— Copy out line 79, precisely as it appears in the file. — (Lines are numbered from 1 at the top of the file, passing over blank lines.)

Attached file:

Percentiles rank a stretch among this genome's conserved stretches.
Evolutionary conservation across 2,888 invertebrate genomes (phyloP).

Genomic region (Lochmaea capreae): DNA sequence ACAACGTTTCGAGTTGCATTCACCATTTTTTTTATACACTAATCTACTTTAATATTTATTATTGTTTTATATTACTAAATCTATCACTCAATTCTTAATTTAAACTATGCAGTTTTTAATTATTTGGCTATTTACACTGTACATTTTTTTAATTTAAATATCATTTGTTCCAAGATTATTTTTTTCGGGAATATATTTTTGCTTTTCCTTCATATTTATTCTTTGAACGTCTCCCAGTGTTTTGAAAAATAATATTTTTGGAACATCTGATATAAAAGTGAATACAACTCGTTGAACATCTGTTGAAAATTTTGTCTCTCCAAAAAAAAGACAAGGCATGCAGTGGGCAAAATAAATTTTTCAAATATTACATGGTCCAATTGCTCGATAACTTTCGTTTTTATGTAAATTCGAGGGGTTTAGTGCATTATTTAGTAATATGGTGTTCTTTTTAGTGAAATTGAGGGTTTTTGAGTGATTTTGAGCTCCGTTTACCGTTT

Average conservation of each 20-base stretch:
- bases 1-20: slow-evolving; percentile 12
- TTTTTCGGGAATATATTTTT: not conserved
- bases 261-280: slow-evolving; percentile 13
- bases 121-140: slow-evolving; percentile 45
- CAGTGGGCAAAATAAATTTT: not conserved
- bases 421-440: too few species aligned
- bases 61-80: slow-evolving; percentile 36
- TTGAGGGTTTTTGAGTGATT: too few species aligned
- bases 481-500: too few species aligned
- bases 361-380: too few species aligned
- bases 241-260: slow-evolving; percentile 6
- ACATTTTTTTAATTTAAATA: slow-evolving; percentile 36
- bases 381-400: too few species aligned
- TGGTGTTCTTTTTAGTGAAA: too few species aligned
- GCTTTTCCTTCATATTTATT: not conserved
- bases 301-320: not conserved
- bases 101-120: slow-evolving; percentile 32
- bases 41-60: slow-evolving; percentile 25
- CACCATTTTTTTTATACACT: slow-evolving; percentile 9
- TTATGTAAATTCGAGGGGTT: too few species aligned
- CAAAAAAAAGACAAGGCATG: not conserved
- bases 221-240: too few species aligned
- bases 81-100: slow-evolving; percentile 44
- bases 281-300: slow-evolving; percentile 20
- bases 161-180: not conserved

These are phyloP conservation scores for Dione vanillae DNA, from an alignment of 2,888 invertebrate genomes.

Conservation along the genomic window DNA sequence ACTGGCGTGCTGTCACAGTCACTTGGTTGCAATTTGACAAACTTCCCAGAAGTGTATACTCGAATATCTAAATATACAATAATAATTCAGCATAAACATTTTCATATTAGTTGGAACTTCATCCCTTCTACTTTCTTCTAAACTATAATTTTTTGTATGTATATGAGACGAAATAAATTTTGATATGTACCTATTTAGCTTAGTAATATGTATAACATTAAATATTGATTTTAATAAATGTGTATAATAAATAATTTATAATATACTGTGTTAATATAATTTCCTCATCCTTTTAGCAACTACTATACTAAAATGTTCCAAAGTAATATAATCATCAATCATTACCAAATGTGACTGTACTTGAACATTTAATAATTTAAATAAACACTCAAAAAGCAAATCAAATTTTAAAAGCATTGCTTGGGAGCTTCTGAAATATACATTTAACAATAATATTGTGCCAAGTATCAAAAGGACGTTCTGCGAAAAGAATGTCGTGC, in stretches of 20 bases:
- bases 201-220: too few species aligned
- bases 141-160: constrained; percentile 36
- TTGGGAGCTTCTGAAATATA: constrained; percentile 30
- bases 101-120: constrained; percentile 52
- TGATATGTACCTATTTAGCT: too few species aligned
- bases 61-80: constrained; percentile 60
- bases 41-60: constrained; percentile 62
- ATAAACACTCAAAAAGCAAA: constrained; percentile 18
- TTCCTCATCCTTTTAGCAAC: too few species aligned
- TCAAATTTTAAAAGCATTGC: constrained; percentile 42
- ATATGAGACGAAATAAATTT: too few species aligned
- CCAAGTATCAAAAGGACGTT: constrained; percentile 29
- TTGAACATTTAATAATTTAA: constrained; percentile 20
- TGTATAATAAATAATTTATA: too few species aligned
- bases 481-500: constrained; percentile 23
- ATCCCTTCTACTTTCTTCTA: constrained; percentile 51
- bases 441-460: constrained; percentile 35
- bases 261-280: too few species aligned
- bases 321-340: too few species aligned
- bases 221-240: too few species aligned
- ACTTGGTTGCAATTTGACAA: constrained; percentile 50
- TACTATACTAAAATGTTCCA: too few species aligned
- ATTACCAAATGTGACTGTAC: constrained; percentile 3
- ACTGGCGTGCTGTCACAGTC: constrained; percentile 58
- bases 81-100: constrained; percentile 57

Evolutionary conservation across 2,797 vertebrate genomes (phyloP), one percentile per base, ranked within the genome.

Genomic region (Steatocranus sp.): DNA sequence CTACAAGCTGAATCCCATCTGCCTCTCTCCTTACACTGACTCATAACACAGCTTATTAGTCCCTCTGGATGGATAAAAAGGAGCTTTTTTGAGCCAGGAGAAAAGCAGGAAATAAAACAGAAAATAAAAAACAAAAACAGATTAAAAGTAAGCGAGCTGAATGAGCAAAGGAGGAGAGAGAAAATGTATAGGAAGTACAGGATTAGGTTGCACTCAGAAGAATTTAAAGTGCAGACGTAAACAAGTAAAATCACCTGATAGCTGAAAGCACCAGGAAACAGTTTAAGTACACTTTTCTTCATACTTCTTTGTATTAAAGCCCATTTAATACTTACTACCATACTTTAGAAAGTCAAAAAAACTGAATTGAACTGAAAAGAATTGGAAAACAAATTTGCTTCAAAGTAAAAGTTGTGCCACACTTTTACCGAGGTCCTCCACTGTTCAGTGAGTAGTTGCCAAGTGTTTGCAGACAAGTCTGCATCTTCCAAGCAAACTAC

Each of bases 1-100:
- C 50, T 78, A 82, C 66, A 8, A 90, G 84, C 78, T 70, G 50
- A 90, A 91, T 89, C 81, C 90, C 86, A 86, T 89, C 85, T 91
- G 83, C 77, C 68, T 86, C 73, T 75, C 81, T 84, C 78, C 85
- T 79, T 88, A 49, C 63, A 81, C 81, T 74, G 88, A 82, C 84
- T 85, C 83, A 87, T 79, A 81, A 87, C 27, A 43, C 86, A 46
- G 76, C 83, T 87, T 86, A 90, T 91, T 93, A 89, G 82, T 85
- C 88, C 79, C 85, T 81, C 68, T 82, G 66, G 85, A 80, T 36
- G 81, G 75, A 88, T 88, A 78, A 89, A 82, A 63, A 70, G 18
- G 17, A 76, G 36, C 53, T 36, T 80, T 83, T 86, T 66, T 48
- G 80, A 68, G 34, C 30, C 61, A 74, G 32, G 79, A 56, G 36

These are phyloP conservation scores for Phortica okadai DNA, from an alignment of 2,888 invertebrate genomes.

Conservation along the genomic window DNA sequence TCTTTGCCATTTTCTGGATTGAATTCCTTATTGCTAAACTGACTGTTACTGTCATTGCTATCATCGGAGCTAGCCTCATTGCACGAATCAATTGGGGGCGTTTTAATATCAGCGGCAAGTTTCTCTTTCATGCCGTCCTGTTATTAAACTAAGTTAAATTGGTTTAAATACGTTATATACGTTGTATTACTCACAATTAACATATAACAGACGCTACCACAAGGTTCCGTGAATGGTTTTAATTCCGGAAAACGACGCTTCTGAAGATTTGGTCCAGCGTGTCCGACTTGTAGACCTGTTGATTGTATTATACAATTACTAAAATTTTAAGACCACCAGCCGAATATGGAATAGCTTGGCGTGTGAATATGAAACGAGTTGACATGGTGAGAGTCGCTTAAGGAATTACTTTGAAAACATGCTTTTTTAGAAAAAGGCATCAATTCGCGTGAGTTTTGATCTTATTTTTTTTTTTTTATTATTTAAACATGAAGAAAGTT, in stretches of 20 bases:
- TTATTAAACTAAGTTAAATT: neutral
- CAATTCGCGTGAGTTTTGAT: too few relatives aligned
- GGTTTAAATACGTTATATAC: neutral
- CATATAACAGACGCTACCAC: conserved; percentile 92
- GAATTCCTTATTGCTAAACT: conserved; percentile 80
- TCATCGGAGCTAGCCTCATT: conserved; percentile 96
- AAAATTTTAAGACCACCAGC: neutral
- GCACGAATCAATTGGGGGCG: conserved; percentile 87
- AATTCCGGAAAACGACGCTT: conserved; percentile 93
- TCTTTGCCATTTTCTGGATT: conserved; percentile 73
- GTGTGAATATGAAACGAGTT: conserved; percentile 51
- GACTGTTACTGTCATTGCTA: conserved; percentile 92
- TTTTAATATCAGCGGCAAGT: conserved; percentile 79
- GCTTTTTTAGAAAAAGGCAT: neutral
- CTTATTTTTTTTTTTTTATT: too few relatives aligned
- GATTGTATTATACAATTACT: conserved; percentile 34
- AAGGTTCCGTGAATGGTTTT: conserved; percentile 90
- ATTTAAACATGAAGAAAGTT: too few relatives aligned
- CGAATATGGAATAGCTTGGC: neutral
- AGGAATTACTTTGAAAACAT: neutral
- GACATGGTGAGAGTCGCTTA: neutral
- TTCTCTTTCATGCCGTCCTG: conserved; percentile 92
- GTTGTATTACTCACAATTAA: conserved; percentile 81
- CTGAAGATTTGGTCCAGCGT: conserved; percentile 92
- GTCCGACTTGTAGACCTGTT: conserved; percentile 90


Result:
- GCACGAATCAATTGGGGGCG: conserved; percentile 87